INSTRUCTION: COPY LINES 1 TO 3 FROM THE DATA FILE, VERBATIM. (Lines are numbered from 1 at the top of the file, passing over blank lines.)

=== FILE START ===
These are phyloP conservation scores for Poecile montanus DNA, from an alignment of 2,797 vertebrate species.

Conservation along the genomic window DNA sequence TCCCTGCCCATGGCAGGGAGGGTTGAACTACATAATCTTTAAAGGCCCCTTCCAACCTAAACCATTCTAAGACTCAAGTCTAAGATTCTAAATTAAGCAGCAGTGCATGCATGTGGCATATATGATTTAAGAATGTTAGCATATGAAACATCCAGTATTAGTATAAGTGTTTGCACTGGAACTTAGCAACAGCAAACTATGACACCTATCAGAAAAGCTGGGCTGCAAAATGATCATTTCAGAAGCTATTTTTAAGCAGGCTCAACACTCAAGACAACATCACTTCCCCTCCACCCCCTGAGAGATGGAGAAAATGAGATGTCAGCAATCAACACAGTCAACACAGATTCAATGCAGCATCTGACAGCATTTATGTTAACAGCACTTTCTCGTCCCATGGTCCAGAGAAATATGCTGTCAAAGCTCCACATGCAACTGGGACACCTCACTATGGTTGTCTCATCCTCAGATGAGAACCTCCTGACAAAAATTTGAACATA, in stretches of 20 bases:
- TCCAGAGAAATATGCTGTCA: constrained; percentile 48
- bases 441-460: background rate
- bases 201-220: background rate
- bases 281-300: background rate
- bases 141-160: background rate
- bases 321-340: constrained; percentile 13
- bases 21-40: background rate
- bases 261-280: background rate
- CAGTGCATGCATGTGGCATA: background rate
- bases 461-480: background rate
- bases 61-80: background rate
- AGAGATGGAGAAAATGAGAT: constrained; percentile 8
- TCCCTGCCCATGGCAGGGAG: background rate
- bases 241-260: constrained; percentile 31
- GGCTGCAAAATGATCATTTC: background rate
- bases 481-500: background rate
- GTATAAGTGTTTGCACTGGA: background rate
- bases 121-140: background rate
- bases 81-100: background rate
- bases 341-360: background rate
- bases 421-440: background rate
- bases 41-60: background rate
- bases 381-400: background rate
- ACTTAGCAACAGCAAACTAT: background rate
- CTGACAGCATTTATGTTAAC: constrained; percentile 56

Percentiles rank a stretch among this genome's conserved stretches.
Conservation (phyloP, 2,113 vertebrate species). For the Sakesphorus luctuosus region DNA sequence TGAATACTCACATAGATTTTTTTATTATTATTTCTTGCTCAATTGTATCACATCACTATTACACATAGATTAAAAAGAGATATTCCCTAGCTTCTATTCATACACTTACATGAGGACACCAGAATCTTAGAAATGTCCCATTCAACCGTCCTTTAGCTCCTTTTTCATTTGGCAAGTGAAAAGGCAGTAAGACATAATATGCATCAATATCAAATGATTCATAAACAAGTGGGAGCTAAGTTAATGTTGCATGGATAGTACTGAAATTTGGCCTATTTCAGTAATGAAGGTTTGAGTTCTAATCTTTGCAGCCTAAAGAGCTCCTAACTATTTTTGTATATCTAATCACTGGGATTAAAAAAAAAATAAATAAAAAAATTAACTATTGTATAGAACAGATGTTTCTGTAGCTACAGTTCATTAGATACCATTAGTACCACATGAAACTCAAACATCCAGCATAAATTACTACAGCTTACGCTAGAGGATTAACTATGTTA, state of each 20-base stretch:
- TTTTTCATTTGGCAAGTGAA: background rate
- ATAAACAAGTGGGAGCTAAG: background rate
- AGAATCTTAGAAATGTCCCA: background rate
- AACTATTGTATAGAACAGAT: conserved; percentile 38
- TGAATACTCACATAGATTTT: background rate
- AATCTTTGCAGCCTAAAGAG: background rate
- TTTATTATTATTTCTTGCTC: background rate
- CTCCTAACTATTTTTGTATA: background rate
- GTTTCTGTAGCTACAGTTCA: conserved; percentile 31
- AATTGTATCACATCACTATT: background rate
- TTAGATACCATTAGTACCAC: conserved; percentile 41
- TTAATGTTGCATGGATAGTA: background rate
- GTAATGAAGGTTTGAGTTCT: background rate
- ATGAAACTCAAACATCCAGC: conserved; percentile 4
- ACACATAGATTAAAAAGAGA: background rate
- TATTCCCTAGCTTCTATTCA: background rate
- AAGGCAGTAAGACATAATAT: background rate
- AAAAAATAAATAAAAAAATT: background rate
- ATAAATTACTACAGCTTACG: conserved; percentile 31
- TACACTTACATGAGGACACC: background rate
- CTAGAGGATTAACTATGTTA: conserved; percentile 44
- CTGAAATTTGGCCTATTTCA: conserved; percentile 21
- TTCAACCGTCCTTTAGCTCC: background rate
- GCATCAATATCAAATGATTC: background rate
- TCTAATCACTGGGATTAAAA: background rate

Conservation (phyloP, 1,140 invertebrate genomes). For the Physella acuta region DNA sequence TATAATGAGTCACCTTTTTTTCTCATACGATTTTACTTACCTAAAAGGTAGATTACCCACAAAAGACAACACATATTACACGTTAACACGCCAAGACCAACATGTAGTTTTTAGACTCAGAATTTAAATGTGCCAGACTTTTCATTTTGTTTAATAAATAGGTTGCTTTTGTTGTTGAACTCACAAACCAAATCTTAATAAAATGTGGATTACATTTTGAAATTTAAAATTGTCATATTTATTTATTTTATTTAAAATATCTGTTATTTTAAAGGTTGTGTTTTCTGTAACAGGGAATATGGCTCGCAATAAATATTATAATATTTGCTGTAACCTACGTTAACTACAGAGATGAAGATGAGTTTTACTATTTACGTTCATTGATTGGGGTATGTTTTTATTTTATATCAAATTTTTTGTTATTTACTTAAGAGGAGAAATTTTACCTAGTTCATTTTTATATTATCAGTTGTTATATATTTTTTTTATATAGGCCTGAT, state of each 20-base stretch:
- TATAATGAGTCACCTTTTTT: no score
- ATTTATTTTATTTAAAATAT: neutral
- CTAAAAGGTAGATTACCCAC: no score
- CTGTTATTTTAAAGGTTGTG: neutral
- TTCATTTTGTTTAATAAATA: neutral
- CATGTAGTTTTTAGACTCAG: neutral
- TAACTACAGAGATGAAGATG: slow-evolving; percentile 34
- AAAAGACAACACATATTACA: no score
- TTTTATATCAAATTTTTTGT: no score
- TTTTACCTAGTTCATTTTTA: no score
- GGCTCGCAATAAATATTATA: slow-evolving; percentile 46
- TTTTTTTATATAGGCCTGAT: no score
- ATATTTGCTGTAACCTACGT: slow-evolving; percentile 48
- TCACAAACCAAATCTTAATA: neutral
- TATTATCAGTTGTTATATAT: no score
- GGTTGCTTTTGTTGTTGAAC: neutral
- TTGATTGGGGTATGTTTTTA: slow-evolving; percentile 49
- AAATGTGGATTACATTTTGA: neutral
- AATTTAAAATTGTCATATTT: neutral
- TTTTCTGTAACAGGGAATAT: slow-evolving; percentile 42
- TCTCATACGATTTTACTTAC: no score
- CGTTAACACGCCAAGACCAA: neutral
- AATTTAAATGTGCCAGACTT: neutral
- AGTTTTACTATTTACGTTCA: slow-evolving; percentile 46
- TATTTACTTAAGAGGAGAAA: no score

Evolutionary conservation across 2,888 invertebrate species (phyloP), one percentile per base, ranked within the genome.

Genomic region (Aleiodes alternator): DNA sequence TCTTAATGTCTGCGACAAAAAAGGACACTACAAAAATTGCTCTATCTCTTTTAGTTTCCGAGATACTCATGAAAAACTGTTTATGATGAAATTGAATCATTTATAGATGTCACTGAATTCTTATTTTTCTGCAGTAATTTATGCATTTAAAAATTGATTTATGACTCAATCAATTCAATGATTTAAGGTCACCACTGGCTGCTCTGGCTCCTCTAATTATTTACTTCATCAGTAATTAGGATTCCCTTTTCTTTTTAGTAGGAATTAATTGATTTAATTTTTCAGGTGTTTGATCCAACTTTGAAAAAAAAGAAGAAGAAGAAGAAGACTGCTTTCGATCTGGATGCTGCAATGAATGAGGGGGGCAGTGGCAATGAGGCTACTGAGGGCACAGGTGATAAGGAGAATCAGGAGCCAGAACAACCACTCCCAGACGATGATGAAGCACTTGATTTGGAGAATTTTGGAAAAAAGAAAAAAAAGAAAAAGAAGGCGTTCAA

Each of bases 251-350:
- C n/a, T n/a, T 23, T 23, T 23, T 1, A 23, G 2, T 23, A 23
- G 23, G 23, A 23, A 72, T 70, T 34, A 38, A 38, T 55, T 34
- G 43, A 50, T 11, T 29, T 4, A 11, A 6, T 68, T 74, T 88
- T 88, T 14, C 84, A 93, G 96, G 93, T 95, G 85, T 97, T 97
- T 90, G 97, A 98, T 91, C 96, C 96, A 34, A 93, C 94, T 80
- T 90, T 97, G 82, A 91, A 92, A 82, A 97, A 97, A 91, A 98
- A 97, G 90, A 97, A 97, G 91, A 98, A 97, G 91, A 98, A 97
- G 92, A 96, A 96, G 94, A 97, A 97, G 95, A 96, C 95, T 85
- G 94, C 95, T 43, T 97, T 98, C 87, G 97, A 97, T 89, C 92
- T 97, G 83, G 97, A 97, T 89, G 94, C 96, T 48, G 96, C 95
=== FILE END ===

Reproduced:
These are phyloP conservation scores for Poecile montanus DNA, from an alignment of 2,797 vertebrate species.

Conservation along the genomic window DNA sequence TCCCTGCCCATGGCAGGGAGGGTTGAACTACATAATCTTTAAAGGCCCCTTCCAACCTAAACCATTCTAAGACTCAAGTCTAAGATTCTAAATTAAGCAGCAGTGCATGCATGTGGCATATATGATTTAAGAATGTTAGCATATGAAACATCCAGTATTAGTATAAGTGTTTGCACTGGAACTTAGCAACAGCAAACTATGACACCTATCAGAAAAGCTGGGCTGCAAAATGATCATTTCAGAAGCTATTTTTAAGCAGGCTCAACACTCAAGACAACATCACTTCCCCTCCACCCCCTGAGAGATGGAGAAAATGAGATGTCAGCAATCAACACAGTCAACACAGATTCAATGCAGCATCTGACAGCATTTATGTTAACAGCACTTTCTCGTCCCATGGTCCAGAGAAATATGCTGTCAAAGCTCCACATGCAACTGGGACACCTCACTATGGTTGTCTCATCCTCAGATGAGAACCTCCTGACAAAAATTTGAACATA, in stretches of 20 bases:
- TCCAGAGAAATATGCTGTCA: constrained; percentile 48